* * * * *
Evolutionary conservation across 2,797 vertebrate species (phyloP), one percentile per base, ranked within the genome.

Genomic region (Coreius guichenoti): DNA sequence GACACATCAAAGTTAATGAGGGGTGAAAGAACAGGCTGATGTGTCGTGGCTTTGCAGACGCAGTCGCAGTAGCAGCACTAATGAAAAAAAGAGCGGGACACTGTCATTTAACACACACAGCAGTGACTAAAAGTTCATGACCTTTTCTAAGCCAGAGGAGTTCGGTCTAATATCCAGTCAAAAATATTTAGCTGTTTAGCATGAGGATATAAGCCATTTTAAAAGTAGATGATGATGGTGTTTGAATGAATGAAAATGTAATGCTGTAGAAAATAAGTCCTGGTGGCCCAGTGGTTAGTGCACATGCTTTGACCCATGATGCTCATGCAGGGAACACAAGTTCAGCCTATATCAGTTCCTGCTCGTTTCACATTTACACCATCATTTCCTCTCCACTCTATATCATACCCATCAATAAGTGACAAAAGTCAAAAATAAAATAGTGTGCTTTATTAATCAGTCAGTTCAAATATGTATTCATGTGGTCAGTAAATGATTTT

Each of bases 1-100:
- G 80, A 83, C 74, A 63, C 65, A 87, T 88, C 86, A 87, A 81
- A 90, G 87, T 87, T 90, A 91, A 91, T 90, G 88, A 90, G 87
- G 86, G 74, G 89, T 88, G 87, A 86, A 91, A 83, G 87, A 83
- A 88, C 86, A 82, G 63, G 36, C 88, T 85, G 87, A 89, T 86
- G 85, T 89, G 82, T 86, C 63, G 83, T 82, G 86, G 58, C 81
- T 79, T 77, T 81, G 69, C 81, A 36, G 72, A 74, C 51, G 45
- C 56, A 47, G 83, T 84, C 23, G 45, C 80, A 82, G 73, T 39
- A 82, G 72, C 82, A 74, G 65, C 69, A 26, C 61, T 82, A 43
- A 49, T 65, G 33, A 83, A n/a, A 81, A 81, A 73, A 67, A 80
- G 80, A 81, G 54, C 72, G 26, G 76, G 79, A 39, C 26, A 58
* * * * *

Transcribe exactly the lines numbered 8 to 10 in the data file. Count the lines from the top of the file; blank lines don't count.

- G 85, T 89, G 82, T 86, C 63, G 83, T 82, G 86, G 58, C 81
- T 79, T 77, T 81, G 69, C 81, A 36, G 72, A 74, C 51, G 45
- C 56, A 47, G 83, T 84, C 23, G 45, C 80, A 82, G 73, T 39